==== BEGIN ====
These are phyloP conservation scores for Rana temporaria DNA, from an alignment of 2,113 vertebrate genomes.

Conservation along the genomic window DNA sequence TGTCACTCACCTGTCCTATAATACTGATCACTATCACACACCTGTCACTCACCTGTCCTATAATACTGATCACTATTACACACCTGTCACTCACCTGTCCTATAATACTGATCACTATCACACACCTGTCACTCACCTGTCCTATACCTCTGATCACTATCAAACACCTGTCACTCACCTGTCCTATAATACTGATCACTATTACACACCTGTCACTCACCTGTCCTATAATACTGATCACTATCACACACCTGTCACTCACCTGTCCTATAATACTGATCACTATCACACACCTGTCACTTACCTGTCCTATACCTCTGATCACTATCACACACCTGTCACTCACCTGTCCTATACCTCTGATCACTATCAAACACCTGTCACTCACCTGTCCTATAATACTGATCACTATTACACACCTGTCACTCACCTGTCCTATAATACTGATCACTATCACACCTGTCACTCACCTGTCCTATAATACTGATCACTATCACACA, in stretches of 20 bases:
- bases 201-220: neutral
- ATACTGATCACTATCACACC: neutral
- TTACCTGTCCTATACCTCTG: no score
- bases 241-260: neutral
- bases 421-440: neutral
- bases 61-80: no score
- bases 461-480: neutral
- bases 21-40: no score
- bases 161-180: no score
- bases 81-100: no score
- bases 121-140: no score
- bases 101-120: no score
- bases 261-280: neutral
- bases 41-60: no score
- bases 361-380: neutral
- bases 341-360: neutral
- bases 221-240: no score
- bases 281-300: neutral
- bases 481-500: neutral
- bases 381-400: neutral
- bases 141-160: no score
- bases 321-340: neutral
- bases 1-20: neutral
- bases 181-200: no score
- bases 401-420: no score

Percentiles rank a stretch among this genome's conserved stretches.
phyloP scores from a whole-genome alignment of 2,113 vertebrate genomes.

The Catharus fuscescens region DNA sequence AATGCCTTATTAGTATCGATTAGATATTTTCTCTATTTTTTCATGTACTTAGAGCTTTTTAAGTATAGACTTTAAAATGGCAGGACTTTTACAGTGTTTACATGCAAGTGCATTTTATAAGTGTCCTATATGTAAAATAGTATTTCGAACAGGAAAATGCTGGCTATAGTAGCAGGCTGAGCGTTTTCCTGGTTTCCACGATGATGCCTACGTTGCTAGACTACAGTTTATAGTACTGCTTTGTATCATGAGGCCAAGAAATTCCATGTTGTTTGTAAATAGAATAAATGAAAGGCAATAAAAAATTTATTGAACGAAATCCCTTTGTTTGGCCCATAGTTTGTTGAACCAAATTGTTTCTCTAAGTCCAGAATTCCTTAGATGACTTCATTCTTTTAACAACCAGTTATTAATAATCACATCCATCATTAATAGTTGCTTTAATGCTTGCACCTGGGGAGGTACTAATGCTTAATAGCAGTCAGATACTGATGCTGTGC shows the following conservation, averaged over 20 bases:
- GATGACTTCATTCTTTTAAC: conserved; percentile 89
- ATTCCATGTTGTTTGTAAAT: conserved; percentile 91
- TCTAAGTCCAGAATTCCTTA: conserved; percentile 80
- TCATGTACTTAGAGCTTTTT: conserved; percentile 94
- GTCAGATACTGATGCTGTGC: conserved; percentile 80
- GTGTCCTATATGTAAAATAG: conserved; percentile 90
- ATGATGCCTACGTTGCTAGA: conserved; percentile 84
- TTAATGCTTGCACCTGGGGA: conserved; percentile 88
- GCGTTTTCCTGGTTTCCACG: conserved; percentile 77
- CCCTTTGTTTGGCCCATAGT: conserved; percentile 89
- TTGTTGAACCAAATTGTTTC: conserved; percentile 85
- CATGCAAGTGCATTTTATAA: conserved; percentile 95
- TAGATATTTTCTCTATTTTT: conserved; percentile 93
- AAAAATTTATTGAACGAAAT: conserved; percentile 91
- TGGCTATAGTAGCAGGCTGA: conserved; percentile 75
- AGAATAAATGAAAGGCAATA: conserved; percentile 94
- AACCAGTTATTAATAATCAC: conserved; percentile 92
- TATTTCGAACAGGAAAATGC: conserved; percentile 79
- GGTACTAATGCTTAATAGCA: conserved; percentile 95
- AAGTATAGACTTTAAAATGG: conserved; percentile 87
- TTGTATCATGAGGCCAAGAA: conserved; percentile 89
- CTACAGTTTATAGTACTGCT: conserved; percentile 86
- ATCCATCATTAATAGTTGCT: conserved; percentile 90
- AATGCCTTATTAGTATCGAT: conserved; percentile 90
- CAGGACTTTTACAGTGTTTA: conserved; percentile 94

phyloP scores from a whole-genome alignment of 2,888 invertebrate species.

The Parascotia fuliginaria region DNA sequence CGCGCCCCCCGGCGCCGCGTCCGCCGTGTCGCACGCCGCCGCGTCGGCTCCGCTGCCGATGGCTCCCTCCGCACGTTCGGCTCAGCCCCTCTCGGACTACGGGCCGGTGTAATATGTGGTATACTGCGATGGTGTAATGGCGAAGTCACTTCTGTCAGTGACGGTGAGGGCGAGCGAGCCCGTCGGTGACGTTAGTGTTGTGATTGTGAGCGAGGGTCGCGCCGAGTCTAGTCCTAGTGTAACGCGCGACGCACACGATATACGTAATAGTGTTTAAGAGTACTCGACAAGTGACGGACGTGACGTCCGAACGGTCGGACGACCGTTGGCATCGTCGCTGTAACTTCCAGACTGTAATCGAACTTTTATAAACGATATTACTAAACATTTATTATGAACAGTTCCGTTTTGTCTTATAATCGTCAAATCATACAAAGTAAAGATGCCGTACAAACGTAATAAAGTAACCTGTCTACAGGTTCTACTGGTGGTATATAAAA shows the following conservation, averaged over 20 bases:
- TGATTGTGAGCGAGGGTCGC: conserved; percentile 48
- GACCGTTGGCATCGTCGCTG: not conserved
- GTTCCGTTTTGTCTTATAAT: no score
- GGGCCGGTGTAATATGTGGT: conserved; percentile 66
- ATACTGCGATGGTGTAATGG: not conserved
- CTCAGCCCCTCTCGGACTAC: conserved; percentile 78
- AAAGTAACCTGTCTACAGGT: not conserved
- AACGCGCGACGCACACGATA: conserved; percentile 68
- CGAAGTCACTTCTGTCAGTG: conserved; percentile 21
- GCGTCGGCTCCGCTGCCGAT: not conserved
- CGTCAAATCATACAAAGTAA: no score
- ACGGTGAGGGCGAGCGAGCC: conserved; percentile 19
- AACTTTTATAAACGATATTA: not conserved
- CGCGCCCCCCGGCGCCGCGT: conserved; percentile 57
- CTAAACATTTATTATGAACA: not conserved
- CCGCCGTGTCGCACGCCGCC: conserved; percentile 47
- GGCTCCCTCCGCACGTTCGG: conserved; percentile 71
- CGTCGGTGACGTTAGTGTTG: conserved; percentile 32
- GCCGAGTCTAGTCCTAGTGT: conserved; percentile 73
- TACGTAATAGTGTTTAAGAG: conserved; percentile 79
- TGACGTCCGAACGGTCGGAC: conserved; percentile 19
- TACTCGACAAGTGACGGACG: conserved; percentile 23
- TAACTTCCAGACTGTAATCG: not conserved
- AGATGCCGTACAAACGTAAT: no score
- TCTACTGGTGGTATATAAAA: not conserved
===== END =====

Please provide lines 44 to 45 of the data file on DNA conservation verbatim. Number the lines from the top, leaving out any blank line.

- AAAAATTTATTGAACGAAAT: conserved; percentile 91
- TGGCTATAGTAGCAGGCTGA: conserved; percentile 75